As with any Tesla related story, this looks very promising and exciting – after all we gotta keep that stock price up! This item was repeated dozens of times over the past week. Presumably the folks so enthusiastic about advanced automotive safety features know absolutely nothing about them. Nissan/Infinity has offered the same capability, which it calls “Predictive Forward Collision Warning” on most of its models for at least a couple years (http://www.nissan-global.com/EN/TECHNOLOGY/OVERVIEW/predictive.html). It has even advertised it extensively.
“In the clip, first uploaded to Twitter by Hans Noordsij, a group of cars can be seen traveling down the A2 highway in the Netherlands. The Forward Collision Warning on the Tesla beeps, and the emergency braking system kicks in. A brief moment later, the vehicle in front of the Tesla rear ends and SUV, which then flips before quickly coming to a stop.”
6) U.S. government begins asking foreign travelers about social media
Presumably the US security apparatus assume actual terrorists would provide links to their ISIS Twitter accounts. Realistically it is very unlikely they would so stupid. Most likely they are simply filling in the blanks and associating real people and their passports to the information gathering dragnet they already operate.
“The U.S. government quietly began requesting that select foreign visitors provide their Facebook, Twitter and other social media accounts upon arriving in the country, a move designed to spot potential terrorist threats that drew months of opposition from tech giants and privacy hawks alike. Since Tuesday, foreign travelers arriving in the United States on the visa waiver program have been presented with an “optional” request to “enter information associated with your online presence,” a government official confirmed Thursday. The prompt includes a drop-down menu that lists platforms including Facebook, Google+, Instagram, LinkedIn and YouTube, as well as a space for users to input their account names on those sites.”
7) Cord-Cutters Dropping Cable Force Networks to Make Hard Choices
Consumers are shifting from cable TV broadcast to streaming for a variety of reasons, not the least of which is demographics as fewer younger people even bother with a cable subscription. Rising prices and falling quality are no doubt other reasons. As broadband becomes more available I predict this will accelerate. As the article suggests this will have a profound impact on certain business while it creates opportunity for others.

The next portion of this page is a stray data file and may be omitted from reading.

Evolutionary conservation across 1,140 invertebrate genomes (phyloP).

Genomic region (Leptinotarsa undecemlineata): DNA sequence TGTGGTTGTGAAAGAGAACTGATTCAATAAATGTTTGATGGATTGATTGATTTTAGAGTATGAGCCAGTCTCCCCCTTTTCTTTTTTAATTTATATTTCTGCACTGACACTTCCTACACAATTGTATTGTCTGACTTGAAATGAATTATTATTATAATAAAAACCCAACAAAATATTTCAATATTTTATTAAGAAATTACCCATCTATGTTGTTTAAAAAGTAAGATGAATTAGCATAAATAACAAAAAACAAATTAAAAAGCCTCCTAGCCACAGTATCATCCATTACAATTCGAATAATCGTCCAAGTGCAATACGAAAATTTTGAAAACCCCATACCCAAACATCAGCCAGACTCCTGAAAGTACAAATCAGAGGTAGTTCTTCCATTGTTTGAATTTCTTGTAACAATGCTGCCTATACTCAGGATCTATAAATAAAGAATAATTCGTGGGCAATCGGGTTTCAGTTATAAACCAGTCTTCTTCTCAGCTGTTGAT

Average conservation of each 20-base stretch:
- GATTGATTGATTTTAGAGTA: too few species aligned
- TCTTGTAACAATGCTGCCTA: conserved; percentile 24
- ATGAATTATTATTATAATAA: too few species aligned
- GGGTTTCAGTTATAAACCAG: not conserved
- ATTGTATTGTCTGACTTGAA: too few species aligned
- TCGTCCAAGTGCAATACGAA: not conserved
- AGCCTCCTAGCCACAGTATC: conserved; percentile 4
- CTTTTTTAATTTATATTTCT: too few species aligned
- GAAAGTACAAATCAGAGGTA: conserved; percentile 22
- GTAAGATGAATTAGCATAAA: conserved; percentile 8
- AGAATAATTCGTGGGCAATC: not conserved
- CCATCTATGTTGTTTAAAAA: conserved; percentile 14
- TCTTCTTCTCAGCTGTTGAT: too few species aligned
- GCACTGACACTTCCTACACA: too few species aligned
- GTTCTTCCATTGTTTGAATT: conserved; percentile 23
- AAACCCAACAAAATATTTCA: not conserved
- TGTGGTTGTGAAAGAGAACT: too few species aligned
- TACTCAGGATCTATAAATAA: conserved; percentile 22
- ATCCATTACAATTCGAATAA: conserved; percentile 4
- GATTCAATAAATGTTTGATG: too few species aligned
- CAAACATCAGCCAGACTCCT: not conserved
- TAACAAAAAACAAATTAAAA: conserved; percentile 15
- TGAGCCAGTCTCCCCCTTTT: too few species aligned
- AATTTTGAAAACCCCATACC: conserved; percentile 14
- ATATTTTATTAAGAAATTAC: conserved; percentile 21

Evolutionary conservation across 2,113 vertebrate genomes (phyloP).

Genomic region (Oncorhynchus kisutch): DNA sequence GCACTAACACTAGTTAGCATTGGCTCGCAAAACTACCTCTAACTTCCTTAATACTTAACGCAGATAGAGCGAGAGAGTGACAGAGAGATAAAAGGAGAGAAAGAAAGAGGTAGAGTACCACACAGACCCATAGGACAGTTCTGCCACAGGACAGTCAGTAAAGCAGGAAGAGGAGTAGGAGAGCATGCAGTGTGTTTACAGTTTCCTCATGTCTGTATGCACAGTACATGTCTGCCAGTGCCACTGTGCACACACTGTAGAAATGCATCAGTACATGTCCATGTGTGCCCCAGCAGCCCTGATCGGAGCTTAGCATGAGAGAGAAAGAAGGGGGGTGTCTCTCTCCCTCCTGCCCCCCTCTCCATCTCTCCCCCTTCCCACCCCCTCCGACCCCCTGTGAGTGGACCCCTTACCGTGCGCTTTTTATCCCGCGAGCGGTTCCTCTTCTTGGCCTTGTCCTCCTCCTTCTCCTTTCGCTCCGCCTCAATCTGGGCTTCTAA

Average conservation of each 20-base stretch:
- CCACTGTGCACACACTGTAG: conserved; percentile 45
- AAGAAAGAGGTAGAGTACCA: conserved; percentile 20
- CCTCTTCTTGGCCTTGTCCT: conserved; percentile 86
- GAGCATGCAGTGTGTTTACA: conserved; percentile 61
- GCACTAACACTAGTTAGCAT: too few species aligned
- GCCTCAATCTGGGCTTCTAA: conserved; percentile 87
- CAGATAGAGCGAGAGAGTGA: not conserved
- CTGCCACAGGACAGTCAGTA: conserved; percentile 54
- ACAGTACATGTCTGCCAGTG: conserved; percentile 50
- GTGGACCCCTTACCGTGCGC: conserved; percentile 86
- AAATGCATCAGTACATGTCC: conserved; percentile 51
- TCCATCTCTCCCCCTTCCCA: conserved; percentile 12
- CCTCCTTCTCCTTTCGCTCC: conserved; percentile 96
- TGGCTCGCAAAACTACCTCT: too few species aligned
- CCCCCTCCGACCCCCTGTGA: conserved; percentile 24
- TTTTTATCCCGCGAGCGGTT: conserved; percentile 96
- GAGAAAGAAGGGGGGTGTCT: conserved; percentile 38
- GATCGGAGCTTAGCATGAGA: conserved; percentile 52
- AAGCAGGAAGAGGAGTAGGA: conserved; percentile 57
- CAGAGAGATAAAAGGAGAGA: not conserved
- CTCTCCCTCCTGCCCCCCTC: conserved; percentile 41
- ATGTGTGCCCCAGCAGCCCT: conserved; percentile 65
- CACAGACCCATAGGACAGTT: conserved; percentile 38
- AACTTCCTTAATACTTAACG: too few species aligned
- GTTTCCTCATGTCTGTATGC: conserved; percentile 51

“Next year, other programmers will be forced to contemplate whether to merge with competitors or distributors like AT&T, the largest U.S. pay-TV operator. Network owners are under growing pressure as they lose customers to online services like Netflix. While about 98 million homes still get pay TV, the industry lost around 1 million subscribers in 2016, and almost no channel was untouched. Even popular sports like the NFL — the glue holding the cable bundle together — lost viewers. Channel owners are betting new online TV services like DirecTV Now, Dish Network Corp.’s Sling TV and an upcoming service from Hulu will stem the bleeding. Starting as low as $20 a month, they offer a low-cost alternative to the typical $85-a-month cable bill.”
8) Mining 24 Hours a Day with Robots
This is an update to an article we had regarding Rio Tinto’s experimentation with autonomous truck in its Australian mining operations. I am pretty sure these are not fully autonomous but are more like remotely operated drones. This allows the operator to be far away from the mine and live in city or suburb rather than the Spartan accommodations of a mining camp which brings labor costs down a lot.
“Rob Atkinson, who leads productivity efforts at Rio Tinto, says the fleet and other automation projects are already paying off. The company’s driverless trucks have proven to be roughly 15 percent cheaper to run than vehicles with humans behind the wheel, says Atkinson—a significant saving since haulage is by far a mine’s largest operational cost. “We’re going to continue as aggressively as possible down this path,” he says. Trucks that drive themselves can spend more time working because software doesn’t need to stop for shift changes or bathroom breaks. They are also more predictable in how they do things like pull up for loading. “All those places where you could lose a few seconds or minutes by not being consistent add up,” says Atkinson. They also improve safety, he says.”
9) Automatic brakes stopped Berlin truck during Christmas market attack
It turns out that limiting the effectiveness of a terror attack is one of the unexpected benefits of advanced safety features. This does not appear to be true automatic braking but rather a system whereby the brakes are applied after a collision much the same way airbags are deployed A real automatic braking system, which applies the brakes in anticipation of a collision, might have avoided the tragedy altogether.
“The truck that plowed into a Berlin Christmas market last week, killing 12, came to a halt due to an automatic braking system, according to German media reports on Wednesday. The automatic braking system potentially saved the lives of many more people in the recent terrorist attack. An investigation by newspaper “Süddeutsche Zeitung” and broadcasters “NDR” and “WDR” found the Scania R 450 semi-trailer stopped after travelling between 70 and 80 meters (250 feet). The system was reportedly engaged after sensing a collision.”
10) Lenovo switches to Windows 10 Signature Edition image for its future ThinkPad laptops
Windows 10 Signature Edition is a “bloatware” free version of Windows in that the only bloatware is Microsoft bloatware such as various demo versions, etc.. You can actually buy a wide variety of laptops directly from Microsoft with Windows 10 Signature Edition installed, often at very competitive prices. PC vendors are typically paid by bloatware companies to install bloatware on their products. Unfortunately, in Lenovo’s case, that meant distributing malware with their premium PCs which shot hole in their reputation as a trustworthy vendor for corporate users. This is most likely a marketing response to restore that reputation rather than an effort to move away from bloatware.
“Ahead of CES 2017, Lenovo today announced the major changes coming to its ThinkPad lineup of laptops and PCs. Most of them are very welcome changes and consumers are going to love the new improvements. First, Lenovo has decided to ship 2017 ThinkPad models with Microsoft’s Signature Edition Windows 10 right out of the box. So, users don’t have to worry about bloatware anymore. Signature Edition PCs are clean, fast and protected.”